Texas has long been an innovator in policies, systems, and practices to ensure that young adults from low-income backgrounds are prepared for postsecondary education and careers. The state has launched college and career readiness school models, which include early college high schools, early investments in dropout recovery through initiatives such as the Texas Dropout Recovery Pilot Program, a Tri-Agency Workforce Initiative, and a Texas Regional Pathways Network. These programs have spurred partnerships among K-12 systems, postsecondary institutions, workforce boards, and community-based organizations to establish seamless pathways to and through college graduation.
Today, the COVID-19 pandemic and ensuing economic crisis have cast a harsh light on the importance of reengaging young adults who are disconnected from school and work and putting them on a path to success. This population, known as opportunity youth, is so named based on the promise they hold for society as a whole and for themselves and their families. Their numbers grew dramatically in 2020, and that rise calls for bold action. This paper provides a starting point for movement on Texas state policies that can be built upon, strengthened, and/or implemented.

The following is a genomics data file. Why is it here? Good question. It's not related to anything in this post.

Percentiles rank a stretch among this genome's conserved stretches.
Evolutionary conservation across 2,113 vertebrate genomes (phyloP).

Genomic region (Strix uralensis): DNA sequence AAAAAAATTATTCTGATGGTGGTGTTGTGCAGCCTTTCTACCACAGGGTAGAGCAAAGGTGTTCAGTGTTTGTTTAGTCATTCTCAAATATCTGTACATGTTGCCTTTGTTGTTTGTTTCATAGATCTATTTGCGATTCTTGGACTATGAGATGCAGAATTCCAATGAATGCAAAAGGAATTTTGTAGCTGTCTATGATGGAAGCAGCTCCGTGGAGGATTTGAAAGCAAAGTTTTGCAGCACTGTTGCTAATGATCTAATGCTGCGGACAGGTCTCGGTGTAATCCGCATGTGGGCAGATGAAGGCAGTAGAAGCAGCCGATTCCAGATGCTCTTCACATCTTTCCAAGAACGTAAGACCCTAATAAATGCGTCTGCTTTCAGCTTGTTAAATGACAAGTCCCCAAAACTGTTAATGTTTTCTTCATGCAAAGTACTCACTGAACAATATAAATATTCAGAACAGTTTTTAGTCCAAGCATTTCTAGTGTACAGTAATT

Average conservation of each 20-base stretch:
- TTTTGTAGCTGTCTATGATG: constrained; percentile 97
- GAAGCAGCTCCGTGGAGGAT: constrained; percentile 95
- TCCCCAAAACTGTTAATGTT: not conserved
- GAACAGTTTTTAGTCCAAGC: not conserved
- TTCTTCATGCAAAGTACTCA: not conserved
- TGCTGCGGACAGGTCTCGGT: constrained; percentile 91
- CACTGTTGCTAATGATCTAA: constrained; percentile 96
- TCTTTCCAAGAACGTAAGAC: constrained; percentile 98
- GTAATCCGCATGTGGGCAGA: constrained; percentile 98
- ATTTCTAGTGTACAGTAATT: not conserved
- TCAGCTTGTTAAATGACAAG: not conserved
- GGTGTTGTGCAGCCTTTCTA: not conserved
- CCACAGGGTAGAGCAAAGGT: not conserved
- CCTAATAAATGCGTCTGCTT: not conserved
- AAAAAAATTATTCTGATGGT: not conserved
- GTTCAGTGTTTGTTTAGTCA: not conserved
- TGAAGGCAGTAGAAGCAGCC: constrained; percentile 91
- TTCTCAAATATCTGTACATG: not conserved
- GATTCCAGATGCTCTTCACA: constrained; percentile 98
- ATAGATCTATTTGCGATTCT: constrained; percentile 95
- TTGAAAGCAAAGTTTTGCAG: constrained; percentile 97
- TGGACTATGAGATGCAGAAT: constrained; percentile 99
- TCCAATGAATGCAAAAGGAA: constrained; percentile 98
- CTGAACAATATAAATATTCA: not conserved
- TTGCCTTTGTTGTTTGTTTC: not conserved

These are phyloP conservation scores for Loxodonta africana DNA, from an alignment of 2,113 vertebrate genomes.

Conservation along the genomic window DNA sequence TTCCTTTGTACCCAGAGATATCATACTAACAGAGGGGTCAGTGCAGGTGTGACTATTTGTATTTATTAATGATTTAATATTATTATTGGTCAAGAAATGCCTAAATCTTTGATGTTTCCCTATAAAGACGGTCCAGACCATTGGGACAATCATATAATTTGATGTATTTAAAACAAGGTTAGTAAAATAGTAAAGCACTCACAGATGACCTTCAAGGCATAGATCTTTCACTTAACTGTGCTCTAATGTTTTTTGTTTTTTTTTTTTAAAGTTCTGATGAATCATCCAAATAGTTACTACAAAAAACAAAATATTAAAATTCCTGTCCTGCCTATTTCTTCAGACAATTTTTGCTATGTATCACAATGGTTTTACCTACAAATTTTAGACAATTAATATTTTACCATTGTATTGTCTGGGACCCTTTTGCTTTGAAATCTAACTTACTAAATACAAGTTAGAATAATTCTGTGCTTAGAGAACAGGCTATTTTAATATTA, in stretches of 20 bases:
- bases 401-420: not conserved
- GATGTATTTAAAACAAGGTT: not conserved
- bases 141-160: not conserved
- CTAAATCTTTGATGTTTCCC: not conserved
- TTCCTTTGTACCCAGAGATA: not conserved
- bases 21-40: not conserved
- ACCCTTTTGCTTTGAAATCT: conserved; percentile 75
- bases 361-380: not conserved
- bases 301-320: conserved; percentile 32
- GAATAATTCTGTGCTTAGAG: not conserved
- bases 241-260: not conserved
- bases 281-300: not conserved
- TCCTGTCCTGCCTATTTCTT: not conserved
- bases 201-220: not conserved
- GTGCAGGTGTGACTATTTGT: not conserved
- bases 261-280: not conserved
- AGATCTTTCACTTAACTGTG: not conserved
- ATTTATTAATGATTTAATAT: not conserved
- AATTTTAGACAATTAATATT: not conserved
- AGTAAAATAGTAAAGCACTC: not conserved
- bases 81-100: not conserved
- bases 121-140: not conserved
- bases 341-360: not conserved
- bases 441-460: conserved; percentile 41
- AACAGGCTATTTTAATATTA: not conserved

Over the past 10 years, JFF—a national intermediary that drives change in our workforce and education systems to achieve economic advancement for all—has partnered with a range of entities in Texas to put into place Back on Track pathways to help this population graduate college and career-ready, transition to postsecondary education and training, and persist to credential attainment. JFF brings its evidence-based Back on Track model to this work, helping schools and programs implement these proven practices to boost the success of opportunity youth and to help the state meet its 60x30TX goal of 60 percent of Texans attaining a marketable credential by 2030. Evaluations have shown strong evidence that Back on Track improves postsecondary enrollment and completion by opportunity youth.